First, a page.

Mr. Smith, my coworker, is a hassle.
In Sante Fe, Jovin discovers that an appositive and an Oxford comma, the grammarian’s belt and braces, can act against one other:
My mother, my first Spanish teacher, and my sister were invited.
Is her mother her first Spanish teacher as well? Is she inviting two or three people? Those of us who were taught to avoid the Oxford comma at all costs would have no issue here:
My mother, my first Spanish teacher, and my sister were all invited.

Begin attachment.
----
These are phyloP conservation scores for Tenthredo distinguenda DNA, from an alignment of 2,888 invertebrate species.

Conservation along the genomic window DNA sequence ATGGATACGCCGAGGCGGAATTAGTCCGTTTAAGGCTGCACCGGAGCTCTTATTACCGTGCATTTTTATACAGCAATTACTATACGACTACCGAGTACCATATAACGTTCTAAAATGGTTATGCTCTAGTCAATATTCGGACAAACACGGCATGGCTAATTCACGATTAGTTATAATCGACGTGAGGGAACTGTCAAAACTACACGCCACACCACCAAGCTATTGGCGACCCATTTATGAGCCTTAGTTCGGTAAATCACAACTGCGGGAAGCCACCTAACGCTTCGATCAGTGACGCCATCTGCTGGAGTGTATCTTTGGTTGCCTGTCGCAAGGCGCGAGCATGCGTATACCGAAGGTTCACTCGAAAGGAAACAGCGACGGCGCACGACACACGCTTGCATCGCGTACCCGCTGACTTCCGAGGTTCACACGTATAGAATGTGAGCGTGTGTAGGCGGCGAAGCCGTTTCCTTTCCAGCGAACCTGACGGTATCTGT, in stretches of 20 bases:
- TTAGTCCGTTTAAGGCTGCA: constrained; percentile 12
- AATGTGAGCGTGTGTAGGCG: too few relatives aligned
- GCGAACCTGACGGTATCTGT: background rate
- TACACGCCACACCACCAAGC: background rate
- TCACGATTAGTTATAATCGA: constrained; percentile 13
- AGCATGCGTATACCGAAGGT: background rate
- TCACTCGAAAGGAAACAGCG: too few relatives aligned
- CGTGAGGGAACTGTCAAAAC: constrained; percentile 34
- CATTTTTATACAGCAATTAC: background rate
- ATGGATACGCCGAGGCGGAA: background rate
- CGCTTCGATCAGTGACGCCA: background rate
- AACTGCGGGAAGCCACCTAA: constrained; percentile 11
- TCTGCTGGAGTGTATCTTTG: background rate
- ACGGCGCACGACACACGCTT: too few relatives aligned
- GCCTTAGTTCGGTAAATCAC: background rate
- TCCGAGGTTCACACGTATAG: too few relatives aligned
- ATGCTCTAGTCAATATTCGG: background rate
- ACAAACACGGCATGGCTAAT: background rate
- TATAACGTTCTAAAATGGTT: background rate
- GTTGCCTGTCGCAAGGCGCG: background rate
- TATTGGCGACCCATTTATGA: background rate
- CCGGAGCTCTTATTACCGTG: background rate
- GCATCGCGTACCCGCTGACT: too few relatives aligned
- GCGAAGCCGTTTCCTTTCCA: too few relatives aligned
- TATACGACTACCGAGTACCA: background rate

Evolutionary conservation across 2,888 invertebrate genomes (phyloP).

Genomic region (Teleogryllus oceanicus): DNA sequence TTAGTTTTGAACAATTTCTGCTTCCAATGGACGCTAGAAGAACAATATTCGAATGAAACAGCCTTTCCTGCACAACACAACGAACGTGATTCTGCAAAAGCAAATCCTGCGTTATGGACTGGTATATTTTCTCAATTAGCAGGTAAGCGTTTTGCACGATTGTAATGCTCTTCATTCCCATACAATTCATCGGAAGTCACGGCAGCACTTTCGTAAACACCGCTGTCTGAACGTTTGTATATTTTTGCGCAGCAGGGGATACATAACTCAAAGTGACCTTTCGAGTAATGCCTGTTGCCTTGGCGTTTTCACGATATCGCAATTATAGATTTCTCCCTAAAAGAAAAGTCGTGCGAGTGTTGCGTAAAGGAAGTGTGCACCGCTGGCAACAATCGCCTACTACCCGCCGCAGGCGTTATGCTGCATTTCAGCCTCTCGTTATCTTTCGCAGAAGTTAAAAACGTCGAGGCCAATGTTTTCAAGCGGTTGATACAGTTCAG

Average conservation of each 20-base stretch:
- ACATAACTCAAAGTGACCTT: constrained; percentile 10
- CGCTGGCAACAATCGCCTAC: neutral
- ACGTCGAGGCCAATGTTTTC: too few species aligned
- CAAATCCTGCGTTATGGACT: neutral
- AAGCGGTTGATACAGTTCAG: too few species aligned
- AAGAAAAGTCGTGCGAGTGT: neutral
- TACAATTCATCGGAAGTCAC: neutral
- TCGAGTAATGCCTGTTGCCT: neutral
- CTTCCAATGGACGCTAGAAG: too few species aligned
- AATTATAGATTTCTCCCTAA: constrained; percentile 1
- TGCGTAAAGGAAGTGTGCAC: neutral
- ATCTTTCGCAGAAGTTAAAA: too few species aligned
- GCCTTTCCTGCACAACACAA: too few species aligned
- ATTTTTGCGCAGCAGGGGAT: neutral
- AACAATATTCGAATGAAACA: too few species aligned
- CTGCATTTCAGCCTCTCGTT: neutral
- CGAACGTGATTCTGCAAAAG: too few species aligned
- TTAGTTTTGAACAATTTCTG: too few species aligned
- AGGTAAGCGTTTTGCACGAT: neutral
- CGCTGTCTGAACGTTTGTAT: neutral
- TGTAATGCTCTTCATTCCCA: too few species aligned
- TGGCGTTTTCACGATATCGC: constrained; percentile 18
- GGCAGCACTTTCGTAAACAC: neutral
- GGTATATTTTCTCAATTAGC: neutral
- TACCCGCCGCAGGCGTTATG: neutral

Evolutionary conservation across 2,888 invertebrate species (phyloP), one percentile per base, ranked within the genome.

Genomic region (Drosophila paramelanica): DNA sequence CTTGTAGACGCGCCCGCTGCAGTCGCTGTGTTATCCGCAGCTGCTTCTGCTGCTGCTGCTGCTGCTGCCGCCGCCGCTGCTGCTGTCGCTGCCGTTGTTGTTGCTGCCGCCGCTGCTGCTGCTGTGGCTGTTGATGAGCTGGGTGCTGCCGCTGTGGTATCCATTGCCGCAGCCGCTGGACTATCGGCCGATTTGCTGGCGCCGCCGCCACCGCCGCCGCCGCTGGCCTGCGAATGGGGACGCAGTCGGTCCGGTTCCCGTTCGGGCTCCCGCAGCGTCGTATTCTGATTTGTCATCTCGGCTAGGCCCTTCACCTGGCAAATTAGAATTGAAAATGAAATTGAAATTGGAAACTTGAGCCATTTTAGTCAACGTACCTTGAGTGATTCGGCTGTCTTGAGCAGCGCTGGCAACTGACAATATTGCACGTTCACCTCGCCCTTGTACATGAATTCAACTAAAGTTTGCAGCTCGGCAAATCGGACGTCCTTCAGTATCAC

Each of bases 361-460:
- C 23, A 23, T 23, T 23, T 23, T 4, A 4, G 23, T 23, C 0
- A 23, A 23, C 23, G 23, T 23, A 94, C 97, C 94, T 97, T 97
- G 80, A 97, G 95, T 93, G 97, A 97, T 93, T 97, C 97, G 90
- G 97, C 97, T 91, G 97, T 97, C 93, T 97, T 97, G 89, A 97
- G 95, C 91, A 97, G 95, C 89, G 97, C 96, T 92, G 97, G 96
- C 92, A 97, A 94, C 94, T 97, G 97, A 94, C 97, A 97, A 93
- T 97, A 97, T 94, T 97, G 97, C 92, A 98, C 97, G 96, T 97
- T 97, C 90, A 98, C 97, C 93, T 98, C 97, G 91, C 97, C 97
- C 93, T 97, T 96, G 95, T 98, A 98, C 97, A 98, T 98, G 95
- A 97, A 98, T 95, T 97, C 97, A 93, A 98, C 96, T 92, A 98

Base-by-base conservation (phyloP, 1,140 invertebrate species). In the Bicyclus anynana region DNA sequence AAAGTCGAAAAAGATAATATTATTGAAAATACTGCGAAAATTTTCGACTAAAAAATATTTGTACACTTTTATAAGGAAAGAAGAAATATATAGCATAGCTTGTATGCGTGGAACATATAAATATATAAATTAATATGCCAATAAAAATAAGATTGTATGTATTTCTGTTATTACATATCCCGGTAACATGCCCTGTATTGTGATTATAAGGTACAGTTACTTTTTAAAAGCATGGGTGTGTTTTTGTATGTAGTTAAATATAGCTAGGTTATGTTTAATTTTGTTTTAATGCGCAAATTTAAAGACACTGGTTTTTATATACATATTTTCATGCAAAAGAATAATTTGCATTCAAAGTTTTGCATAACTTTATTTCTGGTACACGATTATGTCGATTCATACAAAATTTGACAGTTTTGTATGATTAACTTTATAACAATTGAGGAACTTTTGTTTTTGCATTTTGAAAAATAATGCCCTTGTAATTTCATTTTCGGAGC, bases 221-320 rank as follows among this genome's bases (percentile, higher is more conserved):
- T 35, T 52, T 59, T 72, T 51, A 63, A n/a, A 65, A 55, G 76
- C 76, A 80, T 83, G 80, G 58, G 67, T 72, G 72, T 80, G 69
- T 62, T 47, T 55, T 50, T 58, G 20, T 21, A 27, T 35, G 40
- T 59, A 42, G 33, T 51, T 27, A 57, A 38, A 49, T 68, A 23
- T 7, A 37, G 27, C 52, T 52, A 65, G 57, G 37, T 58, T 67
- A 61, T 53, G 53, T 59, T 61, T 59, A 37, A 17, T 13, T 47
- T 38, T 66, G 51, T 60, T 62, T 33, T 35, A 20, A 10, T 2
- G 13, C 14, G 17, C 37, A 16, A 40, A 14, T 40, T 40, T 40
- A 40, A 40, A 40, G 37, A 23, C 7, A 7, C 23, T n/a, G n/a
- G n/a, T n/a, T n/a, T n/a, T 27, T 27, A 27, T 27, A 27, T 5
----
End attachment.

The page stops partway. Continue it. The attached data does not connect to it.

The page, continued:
The same is true for what Jovin refers to as “strange plurals.” I taught (learned?) in school in England that the Latinate nouns “media” and “data” are plurals of “medium” and “datum,” hence they take plural verbs: The media are lying to us. However, in the United States, the media lies and their statistics is inaccurate. However, as Jovin points out—and this had never occurred to me—no one in the United Kingdom says, “These pasta are fantastic.” Manchester United, as a sports team, is overrated in England, whereas it is underrated in the United States. However, in both the United States and the United Kingdom, a collective noun such as the armed services accept plural verbs: The armed services are plagued by political correctness. And no one, not even Merriam-Webster, knows whether the plural of mongoose is mongooses or mongeese. Obviously, the latter.